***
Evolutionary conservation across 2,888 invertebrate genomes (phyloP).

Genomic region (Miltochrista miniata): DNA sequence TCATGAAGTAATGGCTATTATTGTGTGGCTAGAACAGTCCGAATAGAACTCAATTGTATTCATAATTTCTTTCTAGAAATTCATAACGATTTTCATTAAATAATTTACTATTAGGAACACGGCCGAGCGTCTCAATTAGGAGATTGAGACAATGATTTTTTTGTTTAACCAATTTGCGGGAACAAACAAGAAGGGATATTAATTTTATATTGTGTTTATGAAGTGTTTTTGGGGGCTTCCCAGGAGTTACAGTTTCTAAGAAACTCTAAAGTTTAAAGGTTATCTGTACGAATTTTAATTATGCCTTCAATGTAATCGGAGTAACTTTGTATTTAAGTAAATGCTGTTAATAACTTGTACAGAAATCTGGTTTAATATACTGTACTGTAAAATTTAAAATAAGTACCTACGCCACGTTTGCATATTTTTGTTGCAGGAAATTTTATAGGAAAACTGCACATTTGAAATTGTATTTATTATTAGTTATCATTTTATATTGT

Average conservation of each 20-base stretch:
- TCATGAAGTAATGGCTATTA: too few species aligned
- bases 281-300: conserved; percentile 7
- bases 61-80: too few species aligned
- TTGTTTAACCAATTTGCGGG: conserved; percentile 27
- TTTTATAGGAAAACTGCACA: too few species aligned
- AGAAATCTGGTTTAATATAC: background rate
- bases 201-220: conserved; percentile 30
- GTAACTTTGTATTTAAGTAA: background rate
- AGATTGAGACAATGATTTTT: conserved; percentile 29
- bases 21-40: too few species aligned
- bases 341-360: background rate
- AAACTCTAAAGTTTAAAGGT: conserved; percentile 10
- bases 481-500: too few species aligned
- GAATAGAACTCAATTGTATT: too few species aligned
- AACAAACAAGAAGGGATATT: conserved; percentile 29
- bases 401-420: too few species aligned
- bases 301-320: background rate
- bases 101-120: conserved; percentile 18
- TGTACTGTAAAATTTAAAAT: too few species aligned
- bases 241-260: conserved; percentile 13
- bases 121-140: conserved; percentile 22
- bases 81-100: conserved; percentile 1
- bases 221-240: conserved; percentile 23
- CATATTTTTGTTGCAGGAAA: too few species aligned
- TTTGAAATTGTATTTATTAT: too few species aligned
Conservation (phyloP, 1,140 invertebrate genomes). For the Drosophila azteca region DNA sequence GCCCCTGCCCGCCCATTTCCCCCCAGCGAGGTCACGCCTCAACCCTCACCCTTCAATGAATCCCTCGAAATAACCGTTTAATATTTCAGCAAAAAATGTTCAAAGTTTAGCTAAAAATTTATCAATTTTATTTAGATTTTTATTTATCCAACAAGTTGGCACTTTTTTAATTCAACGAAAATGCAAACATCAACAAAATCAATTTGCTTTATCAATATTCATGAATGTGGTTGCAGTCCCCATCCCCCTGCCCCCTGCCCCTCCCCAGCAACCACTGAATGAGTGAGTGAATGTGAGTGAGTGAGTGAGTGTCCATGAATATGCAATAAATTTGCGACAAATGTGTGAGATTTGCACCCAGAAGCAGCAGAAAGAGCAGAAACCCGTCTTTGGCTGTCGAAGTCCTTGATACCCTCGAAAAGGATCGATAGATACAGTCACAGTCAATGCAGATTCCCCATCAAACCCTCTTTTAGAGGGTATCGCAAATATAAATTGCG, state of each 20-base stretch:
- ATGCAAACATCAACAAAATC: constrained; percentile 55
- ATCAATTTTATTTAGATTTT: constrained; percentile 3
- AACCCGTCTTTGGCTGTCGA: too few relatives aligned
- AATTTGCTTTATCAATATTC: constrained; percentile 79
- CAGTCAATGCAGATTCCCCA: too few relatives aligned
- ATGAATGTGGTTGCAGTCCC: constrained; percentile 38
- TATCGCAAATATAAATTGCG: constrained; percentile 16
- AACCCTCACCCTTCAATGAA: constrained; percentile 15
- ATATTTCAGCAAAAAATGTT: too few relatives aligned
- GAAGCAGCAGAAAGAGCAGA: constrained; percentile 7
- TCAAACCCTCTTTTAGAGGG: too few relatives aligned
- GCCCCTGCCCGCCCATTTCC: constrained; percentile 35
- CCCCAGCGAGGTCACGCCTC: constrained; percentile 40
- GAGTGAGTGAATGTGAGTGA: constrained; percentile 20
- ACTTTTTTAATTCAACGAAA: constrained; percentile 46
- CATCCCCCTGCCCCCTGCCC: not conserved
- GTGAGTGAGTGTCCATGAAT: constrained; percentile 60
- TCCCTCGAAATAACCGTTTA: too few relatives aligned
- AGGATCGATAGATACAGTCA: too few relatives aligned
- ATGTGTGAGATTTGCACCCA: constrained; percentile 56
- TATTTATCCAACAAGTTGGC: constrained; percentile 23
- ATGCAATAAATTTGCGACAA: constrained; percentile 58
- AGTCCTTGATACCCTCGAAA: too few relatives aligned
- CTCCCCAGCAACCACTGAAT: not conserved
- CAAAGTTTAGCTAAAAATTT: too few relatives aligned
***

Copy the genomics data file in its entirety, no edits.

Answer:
Evolutionary conservation across 2,888 invertebrate genomes (phyloP).

Genomic region (Miltochrista miniata): DNA sequence TCATGAAGTAATGGCTATTATTGTGTGGCTAGAACAGTCCGAATAGAACTCAATTGTATTCATAATTTCTTTCTAGAAATTCATAACGATTTTCATTAAATAATTTACTATTAGGAACACGGCCGAGCGTCTCAATTAGGAGATTGAGACAATGATTTTTTTGTTTAACCAATTTGCGGGAACAAACAAGAAGGGATATTAATTTTATATTGTGTTTATGAAGTGTTTTTGGGGGCTTCCCAGGAGTTACAGTTTCTAAGAAACTCTAAAGTTTAAAGGTTATCTGTACGAATTTTAATTATGCCTTCAATGTAATCGGAGTAACTTTGTATTTAAGTAAATGCTGTTAATAACTTGTACAGAAATCTGGTTTAATATACTGTACTGTAAAATTTAAAATAAGTACCTACGCCACGTTTGCATATTTTTGTTGCAGGAAATTTTATAGGAAAACTGCACATTTGAAATTGTATTTATTATTAGTTATCATTTTATATTGT

Average conservation of each 20-base stretch:
- TCATGAAGTAATGGCTATTA: too few species aligned
- bases 281-300: conserved; percentile 7
- bases 61-80: too few species aligned
- TTGTTTAACCAATTTGCGGG: conserved; percentile 27
- TTTTATAGGAAAACTGCACA: too few species aligned
- AGAAATCTGGTTTAATATAC: background rate
- bases 201-220: conserved; percentile 30
- GTAACTTTGTATTTAAGTAA: background rate
- AGATTGAGACAATGATTTTT: conserved; percentile 29
- bases 21-40: too few species aligned
- bases 341-360: background rate
- AAACTCTAAAGTTTAAAGGT: conserved; percentile 10
- bases 481-500: too few species aligned
- GAATAGAACTCAATTGTATT: too few species aligned
- AACAAACAAGAAGGGATATT: conserved; percentile 29
- bases 401-420: too few species aligned
- bases 301-320: background rate
- bases 101-120: conserved; percentile 18
- TGTACTGTAAAATTTAAAAT: too few species aligned
- bases 241-260: conserved; percentile 13
- bases 121-140: conserved; percentile 22
- bases 81-100: conserved; percentile 1
- bases 221-240: conserved; percentile 23
- CATATTTTTGTTGCAGGAAA: too few species aligned
- TTTGAAATTGTATTTATTAT: too few species aligned
Conservation (phyloP, 1,140 invertebrate genomes). For the Drosophila azteca region DNA sequence GCCCCTGCCCGCCCATTTCCCCCCAGCGAGGTCACGCCTCAACCCTCACCCTTCAATGAATCCCTCGAAATAACCGTTTAATATTTCAGCAAAAAATGTTCAAAGTTTAGCTAAAAATTTATCAATTTTATTTAGATTTTTATTTATCCAACAAGTTGGCACTTTTTTAATTCAACGAAAATGCAAACATCAACAAAATCAATTTGCTTTATCAATATTCATGAATGTGGTTGCAGTCCCCATCCCCCTGCCCCCTGCCCCTCCCCAGCAACCACTGAATGAGTGAGTGAATGTGAGTGAGTGAGTGAGTGTCCATGAATATGCAATAAATTTGCGACAAATGTGTGAGATTTGCACCCAGAAGCAGCAGAAAGAGCAGAAACCCGTCTTTGGCTGTCGAAGTCCTTGATACCCTCGAAAAGGATCGATAGATACAGTCACAGTCAATGCAGATTCCCCATCAAACCCTCTTTTAGAGGGTATCGCAAATATAAATTGCG, state of each 20-base stretch:
- ATGCAAACATCAACAAAATC: constrained; percentile 55
- ATCAATTTTATTTAGATTTT: constrained; percentile 3
- AACCCGTCTTTGGCTGTCGA: too few relatives aligned
- AATTTGCTTTATCAATATTC: constrained; percentile 79
- CAGTCAATGCAGATTCCCCA: too few relatives aligned
- ATGAATGTGGTTGCAGTCCC: constrained; percentile 38
- TATCGCAAATATAAATTGCG: constrained; percentile 16
- AACCCTCACCCTTCAATGAA: constrained; percentile 15
- ATATTTCAGCAAAAAATGTT: too few relatives aligned
- GAAGCAGCAGAAAGAGCAGA: constrained; percentile 7
- TCAAACCCTCTTTTAGAGGG: too few relatives aligned
- GCCCCTGCCCGCCCATTTCC: constrained; percentile 35
- CCCCAGCGAGGTCACGCCTC: constrained; percentile 40
- GAGTGAGTGAATGTGAGTGA: constrained; percentile 20
- ACTTTTTTAATTCAACGAAA: constrained; percentile 46
- CATCCCCCTGCCCCCTGCCC: not conserved
- GTGAGTGAGTGTCCATGAAT: constrained; percentile 60
- TCCCTCGAAATAACCGTTTA: too few relatives aligned
- AGGATCGATAGATACAGTCA: too few relatives aligned
- ATGTGTGAGATTTGCACCCA: constrained; percentile 56
- TATTTATCCAACAAGTTGGC: constrained; percentile 23
- ATGCAATAAATTTGCGACAA: constrained; percentile 58
- AGTCCTTGATACCCTCGAAA: too few relatives aligned
- CTCCCCAGCAACCACTGAAT: not conserved
- CAAAGTTTAGCTAAAAATTT: too few relatives aligned